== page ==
A cautionary tale about reserving books

Wednesday, 30 November 2011

A must see video produced for The University of Huddersfield.  We've all seen this happen at some point in our careers. 

Posted by Sally Peat at 09:37 0 comments  

November BIALL Newsletter!

Tuesday, 22 November 2011

The latest BIALL newsletter is now available to members at the BIALL website!

Highlights include;

Former BIALL Blogger and President Elect James Mullan give us an account of his time at the Annual Conference of the Australian Law Librarians Association (ALLA). I deduced from the article he had a good time at the conference but less so on the plane...

An account of A Day in the Life by Sarah Wheeler of the Supreme Court Library is a fascinating read. Find out what it is Sarah tries not to spill her tea on!

Stephen Wheeler from Pinsent Masons - editor of the BIALL newsletter - guides us through his career in his Library Routes.

Finally the Co-BIALL blogger Sally Peat answers questions in On The Spot. It gives us a revealing insight into what can go wrong when you go for a run...

Posted by Philip Cable at 21:01 0 comments  

So What Is It That You Do?

Thursday, 17 November 2011

Some issues regarding our profession it seems are transatlantic.

Follow the link below to the 3 Geeks and a Law Blog. You will read a familiar story...

So, What Do You Do? … What Is That??

Posted by Philip Cable at 08:55 0 comments  

My Umbrella - and other BIALL Freebies

Thursday, 10 November 2011

The BIALL conference has enriched my life in many ways.

Whenever I go on holiday I put my tickets, insurance documents and passport in my BIALL 2006 (Brighton - Face the Front) leather folder - it’s the perfect size.

I never found a use for the Lawtel Travel Mug I picked up possibly back as far as 2004 at the Edinburgh conference (Changing Times - New Challenges). When I married, however, my teacher wife found it perfect for carrying cups of tea whilst removing any danger of spilling on the children.

I’m not sure where I picked up the bespectacled Westlaw Bear that sits on my desk but if it didn’t come into my life through the conference it really could have.

I have pens from various legal publishers on which to jot thoughts down on notepads which they also thoughtfully provided.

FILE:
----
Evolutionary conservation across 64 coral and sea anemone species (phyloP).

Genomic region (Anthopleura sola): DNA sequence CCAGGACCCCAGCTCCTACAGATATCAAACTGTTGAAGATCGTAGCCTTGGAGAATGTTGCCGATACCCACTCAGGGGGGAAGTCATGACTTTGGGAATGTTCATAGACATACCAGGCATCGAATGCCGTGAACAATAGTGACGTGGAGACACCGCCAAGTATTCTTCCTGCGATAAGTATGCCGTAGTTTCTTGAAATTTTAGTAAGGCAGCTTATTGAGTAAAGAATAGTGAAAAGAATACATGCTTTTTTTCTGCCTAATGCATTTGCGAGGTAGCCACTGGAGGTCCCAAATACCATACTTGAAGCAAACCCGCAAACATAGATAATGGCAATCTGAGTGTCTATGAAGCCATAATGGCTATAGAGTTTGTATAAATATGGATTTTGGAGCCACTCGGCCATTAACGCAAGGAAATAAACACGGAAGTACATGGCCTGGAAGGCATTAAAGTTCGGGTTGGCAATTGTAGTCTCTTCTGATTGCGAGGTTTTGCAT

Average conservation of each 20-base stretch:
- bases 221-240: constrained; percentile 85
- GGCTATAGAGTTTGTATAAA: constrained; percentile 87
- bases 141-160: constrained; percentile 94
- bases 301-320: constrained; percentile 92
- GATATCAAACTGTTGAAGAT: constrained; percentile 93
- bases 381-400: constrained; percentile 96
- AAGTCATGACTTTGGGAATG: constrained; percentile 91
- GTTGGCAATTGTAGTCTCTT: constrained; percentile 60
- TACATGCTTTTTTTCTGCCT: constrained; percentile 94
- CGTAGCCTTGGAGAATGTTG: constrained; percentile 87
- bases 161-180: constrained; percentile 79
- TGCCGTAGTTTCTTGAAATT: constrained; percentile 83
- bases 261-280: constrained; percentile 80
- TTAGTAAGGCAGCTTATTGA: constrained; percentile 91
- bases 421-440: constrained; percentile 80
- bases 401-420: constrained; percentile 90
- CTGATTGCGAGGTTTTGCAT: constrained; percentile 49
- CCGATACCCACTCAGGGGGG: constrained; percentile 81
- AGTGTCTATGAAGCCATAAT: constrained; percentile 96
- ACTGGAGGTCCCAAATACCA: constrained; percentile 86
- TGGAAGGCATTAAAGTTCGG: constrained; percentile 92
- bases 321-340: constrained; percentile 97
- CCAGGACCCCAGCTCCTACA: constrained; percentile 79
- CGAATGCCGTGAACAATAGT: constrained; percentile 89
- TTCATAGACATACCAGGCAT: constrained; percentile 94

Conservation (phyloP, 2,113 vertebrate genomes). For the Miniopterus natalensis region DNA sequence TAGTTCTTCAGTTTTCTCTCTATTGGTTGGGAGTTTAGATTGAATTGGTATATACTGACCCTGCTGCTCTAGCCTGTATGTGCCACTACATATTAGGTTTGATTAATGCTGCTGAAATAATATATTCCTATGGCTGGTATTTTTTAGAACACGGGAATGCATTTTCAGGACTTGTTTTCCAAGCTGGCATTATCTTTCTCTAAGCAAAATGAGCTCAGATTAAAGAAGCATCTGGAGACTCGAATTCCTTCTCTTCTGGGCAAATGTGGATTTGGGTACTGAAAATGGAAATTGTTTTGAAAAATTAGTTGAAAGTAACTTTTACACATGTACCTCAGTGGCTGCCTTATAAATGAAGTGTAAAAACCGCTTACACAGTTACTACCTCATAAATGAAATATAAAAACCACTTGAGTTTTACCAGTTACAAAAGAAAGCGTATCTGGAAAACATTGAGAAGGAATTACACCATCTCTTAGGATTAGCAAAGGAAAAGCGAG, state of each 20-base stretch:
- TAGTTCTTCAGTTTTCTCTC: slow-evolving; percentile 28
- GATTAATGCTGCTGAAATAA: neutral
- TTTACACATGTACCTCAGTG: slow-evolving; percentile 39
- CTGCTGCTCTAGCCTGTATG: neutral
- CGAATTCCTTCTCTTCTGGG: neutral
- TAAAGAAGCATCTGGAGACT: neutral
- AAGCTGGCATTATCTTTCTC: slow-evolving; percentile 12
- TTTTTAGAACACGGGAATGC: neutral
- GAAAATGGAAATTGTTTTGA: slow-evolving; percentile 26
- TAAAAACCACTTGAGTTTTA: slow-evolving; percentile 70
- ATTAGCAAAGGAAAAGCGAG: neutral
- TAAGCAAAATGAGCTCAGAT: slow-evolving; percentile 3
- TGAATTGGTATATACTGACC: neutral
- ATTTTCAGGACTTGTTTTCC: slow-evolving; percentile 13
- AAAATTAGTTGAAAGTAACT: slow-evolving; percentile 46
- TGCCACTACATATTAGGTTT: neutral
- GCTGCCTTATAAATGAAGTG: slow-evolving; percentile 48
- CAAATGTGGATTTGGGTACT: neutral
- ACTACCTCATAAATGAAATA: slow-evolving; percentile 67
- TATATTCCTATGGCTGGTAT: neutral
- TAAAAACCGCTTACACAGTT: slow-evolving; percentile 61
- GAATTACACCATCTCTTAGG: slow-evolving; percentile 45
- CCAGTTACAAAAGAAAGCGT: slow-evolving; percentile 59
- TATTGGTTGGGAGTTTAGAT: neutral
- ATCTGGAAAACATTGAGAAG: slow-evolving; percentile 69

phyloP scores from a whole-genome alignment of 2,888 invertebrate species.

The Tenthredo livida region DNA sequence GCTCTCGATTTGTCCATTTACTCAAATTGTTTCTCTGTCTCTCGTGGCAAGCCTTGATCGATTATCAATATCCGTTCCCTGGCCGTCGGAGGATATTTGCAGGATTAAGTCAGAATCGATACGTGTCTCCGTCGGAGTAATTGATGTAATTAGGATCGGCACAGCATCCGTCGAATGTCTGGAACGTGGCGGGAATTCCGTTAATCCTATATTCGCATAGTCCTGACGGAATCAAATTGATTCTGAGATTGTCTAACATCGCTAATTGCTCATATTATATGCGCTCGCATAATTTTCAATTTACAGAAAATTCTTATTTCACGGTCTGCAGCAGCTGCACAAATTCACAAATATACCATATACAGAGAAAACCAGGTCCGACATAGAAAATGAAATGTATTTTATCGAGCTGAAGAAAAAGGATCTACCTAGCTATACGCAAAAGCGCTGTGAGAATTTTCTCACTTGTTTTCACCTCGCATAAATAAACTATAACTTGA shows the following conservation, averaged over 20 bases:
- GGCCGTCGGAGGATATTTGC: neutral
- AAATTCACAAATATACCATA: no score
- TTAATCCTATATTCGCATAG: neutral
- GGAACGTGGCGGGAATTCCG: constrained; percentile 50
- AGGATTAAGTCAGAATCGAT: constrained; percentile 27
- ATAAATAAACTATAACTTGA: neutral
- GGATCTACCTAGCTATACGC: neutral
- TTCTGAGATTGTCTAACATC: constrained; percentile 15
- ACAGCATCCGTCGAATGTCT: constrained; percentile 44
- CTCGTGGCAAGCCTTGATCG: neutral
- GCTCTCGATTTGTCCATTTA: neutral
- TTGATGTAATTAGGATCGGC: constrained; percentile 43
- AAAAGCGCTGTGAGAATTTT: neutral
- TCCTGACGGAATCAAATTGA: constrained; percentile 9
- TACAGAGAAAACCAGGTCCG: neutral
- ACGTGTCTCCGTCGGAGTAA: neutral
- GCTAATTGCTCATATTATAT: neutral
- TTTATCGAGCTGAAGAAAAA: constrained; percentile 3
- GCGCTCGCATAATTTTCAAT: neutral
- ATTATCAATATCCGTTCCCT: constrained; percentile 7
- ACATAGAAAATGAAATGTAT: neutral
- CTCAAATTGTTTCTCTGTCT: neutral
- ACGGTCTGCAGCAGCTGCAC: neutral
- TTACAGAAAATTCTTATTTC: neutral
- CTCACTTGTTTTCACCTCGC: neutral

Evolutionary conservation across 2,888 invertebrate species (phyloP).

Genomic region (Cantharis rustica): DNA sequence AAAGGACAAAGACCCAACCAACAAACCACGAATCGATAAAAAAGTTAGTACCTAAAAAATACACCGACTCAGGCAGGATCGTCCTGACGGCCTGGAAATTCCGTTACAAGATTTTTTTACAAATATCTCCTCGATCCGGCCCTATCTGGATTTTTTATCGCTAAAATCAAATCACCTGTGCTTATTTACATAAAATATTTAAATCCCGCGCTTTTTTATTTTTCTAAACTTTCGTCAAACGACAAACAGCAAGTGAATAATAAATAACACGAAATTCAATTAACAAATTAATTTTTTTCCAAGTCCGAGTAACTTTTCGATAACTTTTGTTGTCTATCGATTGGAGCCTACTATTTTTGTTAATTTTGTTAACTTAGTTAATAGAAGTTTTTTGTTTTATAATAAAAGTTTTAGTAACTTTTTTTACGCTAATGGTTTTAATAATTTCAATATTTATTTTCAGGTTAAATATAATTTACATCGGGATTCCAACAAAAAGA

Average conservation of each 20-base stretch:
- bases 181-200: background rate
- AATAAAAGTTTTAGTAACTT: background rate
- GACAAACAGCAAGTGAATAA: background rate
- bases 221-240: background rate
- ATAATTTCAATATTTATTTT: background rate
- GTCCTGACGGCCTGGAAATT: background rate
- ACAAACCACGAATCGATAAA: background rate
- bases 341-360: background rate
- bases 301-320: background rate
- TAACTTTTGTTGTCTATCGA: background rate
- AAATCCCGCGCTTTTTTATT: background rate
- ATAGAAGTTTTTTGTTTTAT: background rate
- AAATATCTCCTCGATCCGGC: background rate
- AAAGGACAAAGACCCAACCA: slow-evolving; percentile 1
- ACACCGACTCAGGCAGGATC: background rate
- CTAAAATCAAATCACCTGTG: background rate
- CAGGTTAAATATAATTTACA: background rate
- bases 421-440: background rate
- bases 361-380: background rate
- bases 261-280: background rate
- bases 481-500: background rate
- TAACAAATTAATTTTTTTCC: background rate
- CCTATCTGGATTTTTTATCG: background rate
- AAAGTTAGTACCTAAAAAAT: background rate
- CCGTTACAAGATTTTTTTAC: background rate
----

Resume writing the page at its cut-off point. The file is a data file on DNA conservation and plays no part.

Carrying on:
When it rains I use my Wildy’s umbrella which I picked up free from this year’s Newcastle BIALL conference. Sadly it broke on Friday … but never mind I’ve got a Kluwer blue and white stripy one I picked up last year.

The next BIALL Conference is in Belfast in 2012. Who know what you might pick up.

Posted by Philip Cable at 20:57 1 comments  

Do lawyers need to be scholars?

Tuesday, 8 November 2011

By: Natasha Choolhun

11 October 2011 - Sponsored by LexisNexis

This was an engaging debate touching on legal education, the legal market and the duty of the profession to support all parties, students, lawyers and consumers. Below are the key points made by the panel to illustrate how the debate evolved.

Speaker 1: Prof. Philippe Sands QC (UCL Faculty of Laws/ Matrix Chambers)
Philippe wished he hadn’t studied law as an undergraduate as law degrees “close the mind”. Lawyers need critical thinking skills which law degrees do not foster. He thinks current legal education is too employability driven, which is “a bad thing.”

The questions we should be asking are, “what is the social function of a lawyer?” and “how many lawyers do we need?”

Speaker 2: Rebecca Huxley-Binns (Law teacher of the year 2010, Nottingham Trent)
Rebecca proposed that law degrees should be “value driven” and suggested scrapping the 7 foundation subjects and introducing skills and ethics. However, students do want to know how to be employable.

Speaker 3: David Bickerton (managing partner, Clifford Chance)
CC are happy with the quality of trainees they receive, (it doesn’t appear there are problems with legal education to them).

Speaker 4: Prof. Richard Moorhead (Cardiff Law School)
Richard concluded that lawyers do not need to be scholars as much work is transactional/ routine, but lawyers do need scholars to write textbooks & teach.

Speaker 5: Prof. Stephen Mayson (Director of Legal Services Policy Institute, College of Law)
Stephen delivered the most controversial statement of the debate, that the current legal education on offer is “not fit for purpose”. He said the basic skills needed to underpin a new model are research, writing and reasoning. Market developments should also be taken into consideration e.g. how does legal process outsourcing & “Co-op” law affect job supply for law students?

Posted by Sally Peat at 16:36 0 comments